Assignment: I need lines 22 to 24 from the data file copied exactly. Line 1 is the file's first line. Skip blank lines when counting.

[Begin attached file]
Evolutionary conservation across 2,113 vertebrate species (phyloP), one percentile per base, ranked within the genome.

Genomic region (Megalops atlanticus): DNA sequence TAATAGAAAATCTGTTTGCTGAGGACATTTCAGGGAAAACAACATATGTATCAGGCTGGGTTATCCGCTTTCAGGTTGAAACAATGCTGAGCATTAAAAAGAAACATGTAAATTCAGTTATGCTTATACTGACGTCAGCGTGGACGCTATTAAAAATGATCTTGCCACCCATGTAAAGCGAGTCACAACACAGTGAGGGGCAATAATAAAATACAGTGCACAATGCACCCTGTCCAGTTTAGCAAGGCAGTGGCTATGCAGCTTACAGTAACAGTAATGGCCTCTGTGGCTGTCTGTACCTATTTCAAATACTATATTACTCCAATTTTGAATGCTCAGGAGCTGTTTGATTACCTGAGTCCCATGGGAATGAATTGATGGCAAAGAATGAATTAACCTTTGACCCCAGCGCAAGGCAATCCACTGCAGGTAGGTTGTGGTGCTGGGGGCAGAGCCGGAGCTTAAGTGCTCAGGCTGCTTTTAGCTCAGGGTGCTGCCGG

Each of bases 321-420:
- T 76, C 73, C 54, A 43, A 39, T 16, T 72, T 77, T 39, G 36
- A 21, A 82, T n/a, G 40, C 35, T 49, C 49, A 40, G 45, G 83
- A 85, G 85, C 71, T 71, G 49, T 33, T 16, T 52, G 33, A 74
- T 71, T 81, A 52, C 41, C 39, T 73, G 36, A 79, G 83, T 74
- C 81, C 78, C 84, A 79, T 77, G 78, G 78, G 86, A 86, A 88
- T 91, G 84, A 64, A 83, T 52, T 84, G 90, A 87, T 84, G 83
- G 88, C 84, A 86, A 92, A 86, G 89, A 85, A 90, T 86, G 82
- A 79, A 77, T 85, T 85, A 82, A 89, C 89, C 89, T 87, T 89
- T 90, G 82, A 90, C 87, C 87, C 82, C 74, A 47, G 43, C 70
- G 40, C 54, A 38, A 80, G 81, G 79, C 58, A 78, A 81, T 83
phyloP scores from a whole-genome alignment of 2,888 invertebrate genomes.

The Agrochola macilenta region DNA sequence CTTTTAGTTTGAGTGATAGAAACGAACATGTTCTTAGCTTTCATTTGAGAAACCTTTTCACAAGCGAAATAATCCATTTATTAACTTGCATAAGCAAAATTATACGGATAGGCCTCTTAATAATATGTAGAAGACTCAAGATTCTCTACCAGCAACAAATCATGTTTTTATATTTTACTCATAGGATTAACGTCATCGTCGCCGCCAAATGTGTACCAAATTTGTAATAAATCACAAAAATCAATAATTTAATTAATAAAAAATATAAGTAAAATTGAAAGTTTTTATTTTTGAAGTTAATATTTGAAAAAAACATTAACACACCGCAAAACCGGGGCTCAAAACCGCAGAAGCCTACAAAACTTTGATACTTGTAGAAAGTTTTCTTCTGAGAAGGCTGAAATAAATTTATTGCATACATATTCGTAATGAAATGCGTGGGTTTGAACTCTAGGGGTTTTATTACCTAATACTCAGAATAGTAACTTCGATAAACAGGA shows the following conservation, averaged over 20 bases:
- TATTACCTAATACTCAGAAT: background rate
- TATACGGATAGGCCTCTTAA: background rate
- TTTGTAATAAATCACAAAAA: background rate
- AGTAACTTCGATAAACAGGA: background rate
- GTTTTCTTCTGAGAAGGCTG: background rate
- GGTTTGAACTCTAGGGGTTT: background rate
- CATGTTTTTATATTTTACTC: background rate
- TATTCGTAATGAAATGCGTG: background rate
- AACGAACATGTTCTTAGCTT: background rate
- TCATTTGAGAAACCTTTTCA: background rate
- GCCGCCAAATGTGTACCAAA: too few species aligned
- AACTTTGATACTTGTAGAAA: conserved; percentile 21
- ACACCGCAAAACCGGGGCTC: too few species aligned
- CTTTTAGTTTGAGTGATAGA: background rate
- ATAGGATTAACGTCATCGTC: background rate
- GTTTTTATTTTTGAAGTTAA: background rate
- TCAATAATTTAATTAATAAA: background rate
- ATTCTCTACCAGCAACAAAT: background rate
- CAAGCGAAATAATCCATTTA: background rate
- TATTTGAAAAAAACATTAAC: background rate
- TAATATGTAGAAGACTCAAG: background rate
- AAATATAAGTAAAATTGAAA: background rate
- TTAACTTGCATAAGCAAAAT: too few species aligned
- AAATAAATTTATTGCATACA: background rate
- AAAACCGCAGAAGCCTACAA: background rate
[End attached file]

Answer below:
- CATGTTTTTATATTTTACTC: background rate
- TATTCGTAATGAAATGCGTG: background rate
- AACGAACATGTTCTTAGCTT: background rate